With a dismissive wave of his hand, Darcy said, “You are upset. However, I urge you to be sensible. We will move beyond this. I shall speak with Bingley when I return to town. I shall convey your entire account of your sister’s anguish. I shall confess my role in separating them, as well as my motives, if you believe it will help. Perhaps it will be enough to persuade him to call on your sister, especially if she is still in town.” He laced his voice with condescension. “Will that make you happy?”
“Whether or not it makes me happy is of no consequence, Mr. Darcy. It is my sister who was aggrieved. It is her happiness that matters most to me.”
“Then consider it done. Our own life together, as man and wife, is what concerns me most. Please, end my suspense at once. Say you will be mine.”
She shook her head. “I cannot. I will not. Your interference in my sister’s life is not my only objection, sir. Another reason exists—one that you ought to know better than anybody.”
His mind flashed back to their dance at the Netherfield ball when she took a particularly keen interest in George Wickham’s affairs. It would be just like the scoundrel to attempt to poison her mind against me. He narrowed his eyes and stepped closer. “Surely your grievances against me do not revolve around any of Wickham’s lies and scurrilous accusations. I would think you too sensible to believe a word from the likes of him.”
“No, my sentiments are not affected by Mr. Wickham’s assertions. My reasons are formed by Anne’s sufferings. It is inconceivable that I would accept the man who has not shown the decency to declare his intentions, or rather lack thereof, to the woman who professes her ardent devotion—devotion founded on the basis of a tacit engagement and sealed by the promise of obligation and duty.”
Once again, her accusation set the wheels of his mind in motion as he endeavoured to list all the women of their mutual acquaintance whose given name was Anne. Nothing came to mind.
“Your cousin—Anne! Do you deny that your family expects you to marry her?”
Poor Anne. Talk about disappointment. It seems as though her dear cousin doesn’t even know that she’s alive.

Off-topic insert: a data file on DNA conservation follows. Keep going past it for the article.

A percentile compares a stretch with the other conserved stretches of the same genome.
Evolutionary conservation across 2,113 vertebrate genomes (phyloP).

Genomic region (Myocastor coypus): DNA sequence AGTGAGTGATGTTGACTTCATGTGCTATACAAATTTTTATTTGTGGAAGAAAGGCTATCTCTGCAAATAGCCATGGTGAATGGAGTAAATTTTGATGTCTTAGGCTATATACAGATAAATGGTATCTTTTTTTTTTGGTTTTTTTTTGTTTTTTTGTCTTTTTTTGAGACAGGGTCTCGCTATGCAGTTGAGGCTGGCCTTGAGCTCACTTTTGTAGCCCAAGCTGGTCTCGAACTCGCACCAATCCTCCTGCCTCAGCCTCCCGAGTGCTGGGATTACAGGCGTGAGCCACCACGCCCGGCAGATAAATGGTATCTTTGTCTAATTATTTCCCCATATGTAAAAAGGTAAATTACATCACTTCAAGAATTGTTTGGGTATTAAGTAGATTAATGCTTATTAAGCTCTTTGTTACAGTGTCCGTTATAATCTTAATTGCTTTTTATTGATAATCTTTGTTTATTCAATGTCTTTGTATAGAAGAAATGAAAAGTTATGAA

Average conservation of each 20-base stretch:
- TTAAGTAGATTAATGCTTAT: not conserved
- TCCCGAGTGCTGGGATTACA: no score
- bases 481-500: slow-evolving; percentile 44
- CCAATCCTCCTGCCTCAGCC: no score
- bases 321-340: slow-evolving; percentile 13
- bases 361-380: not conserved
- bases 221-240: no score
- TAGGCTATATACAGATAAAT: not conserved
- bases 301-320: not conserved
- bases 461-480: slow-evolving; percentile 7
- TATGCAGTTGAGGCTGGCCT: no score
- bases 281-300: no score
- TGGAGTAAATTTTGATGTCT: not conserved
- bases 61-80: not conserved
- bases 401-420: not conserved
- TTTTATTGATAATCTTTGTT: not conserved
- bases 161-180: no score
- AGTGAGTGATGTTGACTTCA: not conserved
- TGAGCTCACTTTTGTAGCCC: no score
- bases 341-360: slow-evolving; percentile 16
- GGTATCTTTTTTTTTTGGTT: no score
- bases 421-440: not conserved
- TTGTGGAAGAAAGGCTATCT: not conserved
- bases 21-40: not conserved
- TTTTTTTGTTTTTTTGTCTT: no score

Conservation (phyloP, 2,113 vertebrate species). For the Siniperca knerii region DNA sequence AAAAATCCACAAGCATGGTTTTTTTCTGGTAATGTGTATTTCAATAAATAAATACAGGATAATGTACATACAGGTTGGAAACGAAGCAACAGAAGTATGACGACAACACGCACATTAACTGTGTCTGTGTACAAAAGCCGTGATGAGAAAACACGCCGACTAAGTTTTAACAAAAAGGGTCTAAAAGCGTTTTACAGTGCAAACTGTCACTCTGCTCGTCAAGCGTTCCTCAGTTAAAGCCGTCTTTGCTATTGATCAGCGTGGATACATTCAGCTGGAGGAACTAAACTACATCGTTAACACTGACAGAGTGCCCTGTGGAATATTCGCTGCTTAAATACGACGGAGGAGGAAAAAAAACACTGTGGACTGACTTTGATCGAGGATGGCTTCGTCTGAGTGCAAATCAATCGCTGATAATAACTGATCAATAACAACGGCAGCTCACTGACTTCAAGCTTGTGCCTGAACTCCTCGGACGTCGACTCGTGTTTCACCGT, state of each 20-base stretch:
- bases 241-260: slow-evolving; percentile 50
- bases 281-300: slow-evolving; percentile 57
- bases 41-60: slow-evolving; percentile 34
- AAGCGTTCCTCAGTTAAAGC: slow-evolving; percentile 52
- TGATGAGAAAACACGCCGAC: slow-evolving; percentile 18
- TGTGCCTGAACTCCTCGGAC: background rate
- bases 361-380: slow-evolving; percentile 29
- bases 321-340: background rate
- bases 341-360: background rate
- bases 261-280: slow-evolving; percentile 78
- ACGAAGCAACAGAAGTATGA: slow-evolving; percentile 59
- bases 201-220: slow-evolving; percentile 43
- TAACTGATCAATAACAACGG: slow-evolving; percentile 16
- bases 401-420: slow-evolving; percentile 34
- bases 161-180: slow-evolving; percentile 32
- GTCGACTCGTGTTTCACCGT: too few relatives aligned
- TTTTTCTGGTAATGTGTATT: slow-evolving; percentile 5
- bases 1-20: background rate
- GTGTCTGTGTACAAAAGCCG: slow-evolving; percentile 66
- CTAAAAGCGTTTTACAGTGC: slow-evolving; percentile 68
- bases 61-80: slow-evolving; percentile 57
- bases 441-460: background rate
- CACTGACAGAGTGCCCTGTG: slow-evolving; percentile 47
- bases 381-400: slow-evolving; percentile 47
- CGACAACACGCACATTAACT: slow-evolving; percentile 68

This charming featured quote is a wonderful tie-in with an underlying theme of So Far Away, book two in the Everything Will Change series. Elizabeth Bennet finds herself with two families: one steeped in aristocracy and the other of modest means as well as connections in trade. In endeavoring to adapt to her abrupt change in circumstances, she is often reminded of the horrendous event that led to her situation.
Now alone in her room, sitting at her desk, she opened her drawer and took out her miniature of the late duke. Papa hates His Grace. Am I meant to hate him as well?
After months of living with the people who had been harmed by him the most and even having some idea of the aftermath of what he had done to all of them – her papa’s apathy, her mama’s nervousness and Jane’s shyness – Elizabeth still could not bring herself to bear any lasting ill-will towards the late duke. At least not to the extent that those around me expect, she considered. She had seen too much of goodness in him to allow even now that he might have been less than she thought him to be when he lived.
Elizabeth threw a reflective glance over the whole of the past few months. How far she had come from where she thought she would be at this point in her life … the granddaughter of a powerful well-respected peer, which surely counted for something.
All that was not to imply that the late duke was perfect. He was, at times, haughty, officious, and outright dictatorial—indeed the sort of man who liked to have his own way. Were she to be truthful, she would confess to thinking herself rather blessed that she had escaped being married to the young man whom His Grace had chosen for her, but then that would be entirely too selfish on her part. The man had died after all.